People on land heard calls for help, and the police tasked local fisherman David Shedden with carrying out the daring rescue in the middle of the night.

Leslie became a member of the Caterpillar Club. Those eligible for membership must have had their life saved by parachute after bailing out of a stricken aircraft. The location and the circumstances around the incident which led to him becoming a member were not known by Leslie’s family until 2022, when the research on the Saltcoats crash began. Sandra Colley had previously assisted them in seeking a replacement for the Caterpillar Brooch that had been lost.

Leslie went on to get married in December 1943, seven months after he had baled out of Whitley Z9362. His wife Joyce was from Moston, Manchester in England.

Meanwhile, Leslie’s training was completed, and he transferred from RAF VR into the RNZAF and joined 51 Squadron, flying operations over enemy territory along with RAF aircrew.

Leslie in the flying suit that he wore on operations as Air Bomber. 

This is a photo of Leslie with his crew before or after one of their flights. Names were written on the back of the photograph from left to right: Les, Me (Douglas), Roy, Bill, Frank. 

Flight Sergeant Leslie Noel Atkinson was on the left, Douglas was Pilot Officer Douglas Jackson, Roy was probably Sergeant Wilfred Royston Lewis, Bill is believed to be a nickname for Sergeant John Cameron Harthill. The identity of Frank has not yet been established.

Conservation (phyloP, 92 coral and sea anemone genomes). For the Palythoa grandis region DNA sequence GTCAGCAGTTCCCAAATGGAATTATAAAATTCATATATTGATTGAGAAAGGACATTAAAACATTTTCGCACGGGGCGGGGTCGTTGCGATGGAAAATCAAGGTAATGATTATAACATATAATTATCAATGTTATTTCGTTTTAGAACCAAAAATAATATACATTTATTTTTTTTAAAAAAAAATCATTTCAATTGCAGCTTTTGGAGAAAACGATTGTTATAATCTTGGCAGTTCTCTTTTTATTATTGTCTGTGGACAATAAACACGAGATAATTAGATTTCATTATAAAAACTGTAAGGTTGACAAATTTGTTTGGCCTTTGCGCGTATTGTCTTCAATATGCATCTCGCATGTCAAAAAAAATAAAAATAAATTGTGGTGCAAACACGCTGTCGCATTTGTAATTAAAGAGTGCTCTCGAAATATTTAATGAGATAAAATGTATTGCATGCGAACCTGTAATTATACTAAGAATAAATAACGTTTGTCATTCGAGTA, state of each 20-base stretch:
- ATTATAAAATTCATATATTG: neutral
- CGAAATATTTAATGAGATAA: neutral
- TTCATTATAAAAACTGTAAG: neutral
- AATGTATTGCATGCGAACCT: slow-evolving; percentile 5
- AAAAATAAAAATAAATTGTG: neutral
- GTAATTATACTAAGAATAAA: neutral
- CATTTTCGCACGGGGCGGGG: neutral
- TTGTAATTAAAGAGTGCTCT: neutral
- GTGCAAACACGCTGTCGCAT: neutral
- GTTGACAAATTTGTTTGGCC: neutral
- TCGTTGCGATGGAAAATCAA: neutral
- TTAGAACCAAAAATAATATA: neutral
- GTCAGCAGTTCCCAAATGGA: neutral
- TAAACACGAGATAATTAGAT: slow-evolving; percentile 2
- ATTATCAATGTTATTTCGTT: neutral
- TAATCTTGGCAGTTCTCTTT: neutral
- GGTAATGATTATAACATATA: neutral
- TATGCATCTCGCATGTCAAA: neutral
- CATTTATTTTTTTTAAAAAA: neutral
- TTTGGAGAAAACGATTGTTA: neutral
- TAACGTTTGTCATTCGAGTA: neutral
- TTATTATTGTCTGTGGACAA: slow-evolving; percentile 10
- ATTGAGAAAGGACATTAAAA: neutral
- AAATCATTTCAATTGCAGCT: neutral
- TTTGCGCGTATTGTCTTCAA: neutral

On 24 February 1944, Leslie (now Flight Sergeant Leslie Noel Atkinson) was on board Halifax III LV778 C6-B which took off at 18.24hrs on 24 February 1944 from Snaith on an operation to Schweinfurt, Germany.

There was a crew of 8, with representation from the UK, Canada, New Zealand and Australia.

The aircraft flying at roughly 19,700 feet over Belstein, near Heilbronn, 30 km NNW Stuttgart, was attacked by a night fighter (piloted by Oberfeldwebel Kurt Karsten 7/NJG6 – 6th combat victory) and shot down at 22:56 hours. All crew members were killed.

Flight Sergeant Leslie Noel Atkinson was 29 years old at the time of his death. He is buried alongside his fellow crew members in Durnbach War Cemetery in Germany.

Also on board and killed was Sergeant Ronald Jack Colley (Flight Engineer). Ronald is Sandra Colley’s father-in-law. Sandra successfully researched the crew and was able to make contact with family members of them all.

The pilot, Pilot Officer Douglas Jackson was engaged to be married, and his fiancée only knew that he had been killed, but had no other information. It was only when Sandra made contact with her as an elderly lady that she was able to describe the circumstances of his death. Her family later explained to Sandra that it had given her closure before she died.

Sandra has also assisted family, and other people close to Leslie, with information about his life in the armed forces.

The other five fellow crew members who were killed are:

Flight Sergeant FG Langford (Royal Canadian Air Force)

Flying Officer FR Rohrer

Sergeant JF Brown

Flight Sergeant JAL Carmichael (Royal Australian Air Force)

Sergeant JC Harthill

Flight Sergeant Langford had joined the crew to gain operational experience.

Photo courtesy of: Wynrae, at Find a Grave 

These posts were researched and kindly contributed by John & Ian McCallum and Sandra Colley, with support from Flying Officer David McKay of 1138 (Ardrossan) Squadron Air Training Corps and Paul Coffey, President of the Royal British Legion Scotland Saltcoats, Ardrossan and Stevenston Branch.